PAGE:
• As it's just past my bedtime, all I have time to say for now is: I think awarding the Olympics to China was a biiiig mistake. The IOC was trying to be too (what's the word?) politically correct? Pandering?

    It's too early. Too complicated. Or thinking ahead to its evolving position in the future I almost wonder if it would ever be possible...

    By Blogger Olivia, at 9:04 AM  

  • I guess the rightness or wrongness of stealing people's land and culture comes down to timing I guess.

    then and now

    By Blogger Swinebread, at 12:24 PM  

  • Hmmmm.... complicated.... yeah, so complicated.

    8 is the lucky number for Chinese thus this year olympic will be held in China (08-08-2008).

    A lot of people are against it.

    Look... since last year, people are trying very hard to jeopardize the event (or should I say "China"). It started with the Mattel toy products (made in China) were being recalls then all candies/food made in China and everything bad stuff being spread around. Now, with the politic situation between China and Tibet.

    By Blogger Selba, at 12:39 PM  

  • It's the spotlight thing. Some call it abuse of event, some call it practical. Win some, lose some. I have no knowledge to comment either way.

    By Blogger agus, at 5:52 PM  

  • To be able to take place the Olympic in Beijing, it is a pride of Chinese.
    Hopefully it will be completed smoothly in a peaceful atmosphere.

    As for the independence of Tibetans issue which is a long term problem. Who is wrong or right, we must trace back the source of the incident. Which country was originally involved in it and raised the issue? Now, what they are reacting, would it be a pawn of being used by some countries?

    By Anonymous Popcorn_Queen, at 7:01 PM  

  • For the record, I was happy when China was first awarded the 2008 Olympics because I felt that it showed in no uncertain terms that the PRC had completed the transition from a shadowy, virtual pariah state to a very significant and active participant in world events. I've been hoping to see China take a bigger role in all kinds of things, from space development (which they're already doing) and scientific research (which they're already doing) to humanitarian aid and development (which they're already doing...though with more than a little controversy).

    It's not a matter of being politically correct. It's simply a matter of recognizing the immense potential that has always existed in that country.

    I feel the same way about other rapidly-developing countries such as India, as well.

    As for the toy and food product scandals, they are apparently a problem within the PRC as well. The government there has been hard pressed to crack down on rampant corruption that has exploded along with the wave of economic development. History shows that this is to be expected in times of rapid industrial growth; the U.S. went through something similar in the late 19th and early 20th centuries. The question is whether China's government will tackle the corruption or drown in it...or simply say "fuggit" and try to reinstate a planned economy.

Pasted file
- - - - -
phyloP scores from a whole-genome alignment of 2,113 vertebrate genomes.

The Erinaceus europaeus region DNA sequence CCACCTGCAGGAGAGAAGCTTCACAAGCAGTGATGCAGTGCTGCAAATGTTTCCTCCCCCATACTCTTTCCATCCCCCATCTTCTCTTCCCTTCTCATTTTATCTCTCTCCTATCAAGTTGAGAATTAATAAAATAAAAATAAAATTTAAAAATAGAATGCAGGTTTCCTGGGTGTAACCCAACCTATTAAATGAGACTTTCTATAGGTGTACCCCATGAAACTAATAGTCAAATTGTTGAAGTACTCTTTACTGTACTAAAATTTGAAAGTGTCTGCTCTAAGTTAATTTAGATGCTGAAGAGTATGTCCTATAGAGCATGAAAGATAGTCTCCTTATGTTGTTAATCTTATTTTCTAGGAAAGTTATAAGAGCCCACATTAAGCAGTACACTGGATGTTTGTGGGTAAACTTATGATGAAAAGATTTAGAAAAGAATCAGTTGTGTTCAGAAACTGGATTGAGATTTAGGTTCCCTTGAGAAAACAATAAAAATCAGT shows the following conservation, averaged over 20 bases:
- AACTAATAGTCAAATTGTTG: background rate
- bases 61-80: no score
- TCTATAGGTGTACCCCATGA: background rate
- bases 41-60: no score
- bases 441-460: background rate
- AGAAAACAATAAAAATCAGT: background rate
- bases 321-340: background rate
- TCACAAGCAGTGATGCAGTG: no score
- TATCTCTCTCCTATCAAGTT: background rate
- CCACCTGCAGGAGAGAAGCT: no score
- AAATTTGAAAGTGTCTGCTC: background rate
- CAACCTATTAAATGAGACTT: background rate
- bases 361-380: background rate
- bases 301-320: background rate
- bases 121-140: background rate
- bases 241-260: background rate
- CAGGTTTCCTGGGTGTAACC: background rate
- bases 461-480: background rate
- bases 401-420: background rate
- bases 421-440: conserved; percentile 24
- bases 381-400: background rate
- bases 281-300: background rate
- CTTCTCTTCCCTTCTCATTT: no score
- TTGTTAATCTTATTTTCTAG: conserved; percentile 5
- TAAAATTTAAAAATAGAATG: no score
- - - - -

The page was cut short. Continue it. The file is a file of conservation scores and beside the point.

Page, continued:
Whatever. My enthusiasm for the Beijing Olympics drowned in the flood of propaganda coming from all sides.

    By Blogger The Moody Minstrel, at 7:15 PM  

  • phew, i haven't been keeping up w/ this at all. i listened, about 3 wks ago, to a Tibetan woman monk speaking about being held captive by the Chinese in their prisons and such, and how many were tortured... it was very interesting... but that's all i really know on the subject... other than some of the things that you've mentioned here.

    as far as the indians... well... me and this topic go back. i didn't know about the things you speak about here. i think it's just sad really.

    i was just reading an article in "O Magazine" about religion and violence. how the "us" vs. "them" creates violence.... interesting that your post is along these same lines.

    i like this post... very interesting.

    By Blogger Um Naief, at 10:20 PM  

  • Um Naief
    Welcome back!!!!!!

    I only wish it were a comment thread for a more pleasant post...

    It's human nature not to trust the "outsider". It's a protective instinct. Unfortunately, it can also make things very complicated.

    By Blogger The Moody Minstrel, at 10:49 PM  

  • Free Puerto Rico!

    By Blogger Pandabonium, at 8:31 PM  

  • I too was pleased when China was awarded the Olympics because we have always rightly assumed that the Olympics transcend political and humanitarian issues. Also, I like the Chinese traditions and celebratory style, and I saw it as China making another step towards taking its place on the global stage, but we could not foresee these extremely disruptive farces. Who knows what is yet to come?

    By Blogger Olivia, at 7:51 AM  

  • (During the first sentence, forgot to mention, I was thinking of Berlin 1936.)

    By Blogger Olivia, at 7:53 AM  

  • Bad equations these:

    -- Religion + Politics
    -- Sports + Politics

    But people don't learn.

    By Blogger Happysurfer, at 11:55 PM  

  • Interesting.

    The other day someone told me that the Japanese are REALLY racist. Obviously it's a generalization and stereotyping, but... Is it true in general?

    By Blogger shlemazl, at 11:44 AM